Pinhole (optics)

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Wide-field micrograph of a damaged 80 μm pinhole
Natural pinholes formed by tree leaves – Solar eclipse of August 21, 2017 in Washington state

A pinhole is a small circular hole, as could be made with the point of a pin. In optics, pinholes with diameter between a few micrometers and a hundred micrometers are used as apertures in optical systems. Pinholes are commonly used to spatially filter a beam (such as a laser beam), where the small pinhole acts as a low-pass filter for spatial frequencies in the image plane of the beam.[1][2]

A small pinhole can act as a lens, focusing light. This effect is used in pinhole cameras and camera obscura, and in solarigraphy. This effect is also used in pinhole occluders, which are used by ophthalmologists, orthoptists, and optometrists to test visual acuity. The same principle has also been applied as an alternative to corrective lenses: a screen of pinholes is mounted on an eyeglass frame and worn as pinhole glasses.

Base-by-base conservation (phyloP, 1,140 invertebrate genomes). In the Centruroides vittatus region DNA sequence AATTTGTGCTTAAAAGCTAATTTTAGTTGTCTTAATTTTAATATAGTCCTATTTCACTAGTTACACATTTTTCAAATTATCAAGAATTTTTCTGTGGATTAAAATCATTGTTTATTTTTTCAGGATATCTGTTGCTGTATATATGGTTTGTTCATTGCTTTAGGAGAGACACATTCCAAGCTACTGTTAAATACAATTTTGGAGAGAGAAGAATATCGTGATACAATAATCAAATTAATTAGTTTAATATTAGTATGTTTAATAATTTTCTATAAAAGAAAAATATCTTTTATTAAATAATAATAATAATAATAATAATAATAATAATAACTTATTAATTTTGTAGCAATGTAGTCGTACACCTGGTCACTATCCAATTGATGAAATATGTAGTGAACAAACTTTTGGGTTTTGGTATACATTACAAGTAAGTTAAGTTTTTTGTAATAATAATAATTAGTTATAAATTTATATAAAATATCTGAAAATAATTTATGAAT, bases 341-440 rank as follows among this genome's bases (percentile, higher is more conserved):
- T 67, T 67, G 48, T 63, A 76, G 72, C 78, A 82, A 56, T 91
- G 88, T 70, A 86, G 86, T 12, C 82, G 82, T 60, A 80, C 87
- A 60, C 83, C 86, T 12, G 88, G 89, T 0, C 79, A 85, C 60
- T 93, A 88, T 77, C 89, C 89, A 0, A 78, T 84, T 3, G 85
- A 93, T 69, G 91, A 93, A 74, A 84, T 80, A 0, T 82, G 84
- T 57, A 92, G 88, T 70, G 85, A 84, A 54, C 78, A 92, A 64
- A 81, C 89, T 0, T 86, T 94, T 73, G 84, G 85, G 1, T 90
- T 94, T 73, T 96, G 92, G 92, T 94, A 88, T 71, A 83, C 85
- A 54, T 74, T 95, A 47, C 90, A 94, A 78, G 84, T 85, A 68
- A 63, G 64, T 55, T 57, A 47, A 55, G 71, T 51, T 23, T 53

Besides pinholes made by the point of a pin, precision commercial pinholes are often made by laser drilling through a thin foil.


  1. ^ "Understanding Spatial Filters". Edmund Optics website. Edmund Optics. Retrieved 13 January 2014.
  2. ^ "Spatial Filters". Newport website. Newport. Retrieved 13 January 2014.